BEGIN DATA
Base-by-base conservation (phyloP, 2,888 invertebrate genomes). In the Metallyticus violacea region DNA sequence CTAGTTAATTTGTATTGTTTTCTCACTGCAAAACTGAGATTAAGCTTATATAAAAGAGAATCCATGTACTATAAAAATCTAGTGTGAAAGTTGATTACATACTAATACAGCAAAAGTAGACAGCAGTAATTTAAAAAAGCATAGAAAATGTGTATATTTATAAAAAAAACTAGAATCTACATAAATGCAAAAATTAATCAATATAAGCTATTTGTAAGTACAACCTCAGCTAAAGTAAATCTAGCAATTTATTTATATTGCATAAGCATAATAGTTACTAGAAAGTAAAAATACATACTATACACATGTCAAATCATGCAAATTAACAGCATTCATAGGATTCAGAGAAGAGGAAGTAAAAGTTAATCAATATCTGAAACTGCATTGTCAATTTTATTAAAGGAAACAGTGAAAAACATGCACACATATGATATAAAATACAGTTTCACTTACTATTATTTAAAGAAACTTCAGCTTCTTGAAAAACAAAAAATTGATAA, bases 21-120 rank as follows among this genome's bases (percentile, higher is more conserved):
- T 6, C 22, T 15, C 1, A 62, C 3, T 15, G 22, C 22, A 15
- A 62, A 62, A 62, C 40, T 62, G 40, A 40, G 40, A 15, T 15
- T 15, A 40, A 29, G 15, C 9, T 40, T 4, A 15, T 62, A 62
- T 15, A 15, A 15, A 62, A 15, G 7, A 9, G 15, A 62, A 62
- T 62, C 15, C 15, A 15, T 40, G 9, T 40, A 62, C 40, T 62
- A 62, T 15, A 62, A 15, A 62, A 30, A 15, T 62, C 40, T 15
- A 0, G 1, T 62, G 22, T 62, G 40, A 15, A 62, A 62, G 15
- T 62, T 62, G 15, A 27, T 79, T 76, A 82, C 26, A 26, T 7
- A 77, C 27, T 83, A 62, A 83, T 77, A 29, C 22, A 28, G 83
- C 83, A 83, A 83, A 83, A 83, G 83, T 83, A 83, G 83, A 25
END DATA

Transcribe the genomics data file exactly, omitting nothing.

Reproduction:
Base-by-base conservation (phyloP, 2,888 invertebrate genomes). In the Metallyticus violacea region DNA sequence CTAGTTAATTTGTATTGTTTTCTCACTGCAAAACTGAGATTAAGCTTATATAAAAGAGAATCCATGTACTATAAAAATCTAGTGTGAAAGTTGATTACATACTAATACAGCAAAAGTAGACAGCAGTAATTTAAAAAAGCATAGAAAATGTGTATATTTATAAAAAAAACTAGAATCTACATAAATGCAAAAATTAATCAATATAAGCTATTTGTAAGTACAACCTCAGCTAAAGTAAATCTAGCAATTTATTTATATTGCATAAGCATAATAGTTACTAGAAAGTAAAAATACATACTATACACATGTCAAATCATGCAAATTAACAGCATTCATAGGATTCAGAGAAGAGGAAGTAAAAGTTAATCAATATCTGAAACTGCATTGTCAATTTTATTAAAGGAAACAGTGAAAAACATGCACACATATGATATAAAATACAGTTTCACTTACTATTATTTAAAGAAACTTCAGCTTCTTGAAAAACAAAAAATTGATAA, bases 21-120 rank as follows among this genome's bases (percentile, higher is more conserved):
- T 6, C 22, T 15, C 1, A 62, C 3, T 15, G 22, C 22, A 15
- A 62, A 62, A 62, C 40, T 62, G 40, A 40, G 40, A 15, T 15
- T 15, A 40, A 29, G 15, C 9, T 40, T 4, A 15, T 62, A 62
- T 15, A 15, A 15, A 62, A 15, G 7, A 9, G 15, A 62, A 62
- T 62, C 15, C 15, A 15, T 40, G 9, T 40, A 62, C 40, T 62
- A 62, T 15, A 62, A 15, A 62, A 30, A 15, T 62, C 40, T 15
- A 0, G 1, T 62, G 22, T 62, G 40, A 15, A 62, A 62, G 15
- T 62, T 62, G 15, A 27, T 79, T 76, A 82, C 26, A 26, T 7
- A 77, C 27, T 83, A 62, A 83, T 77, A 29, C 22, A 28, G 83
- C 83, A 83, A 83, A 83, A 83, G 83, T 83, A 83, G 83, A 25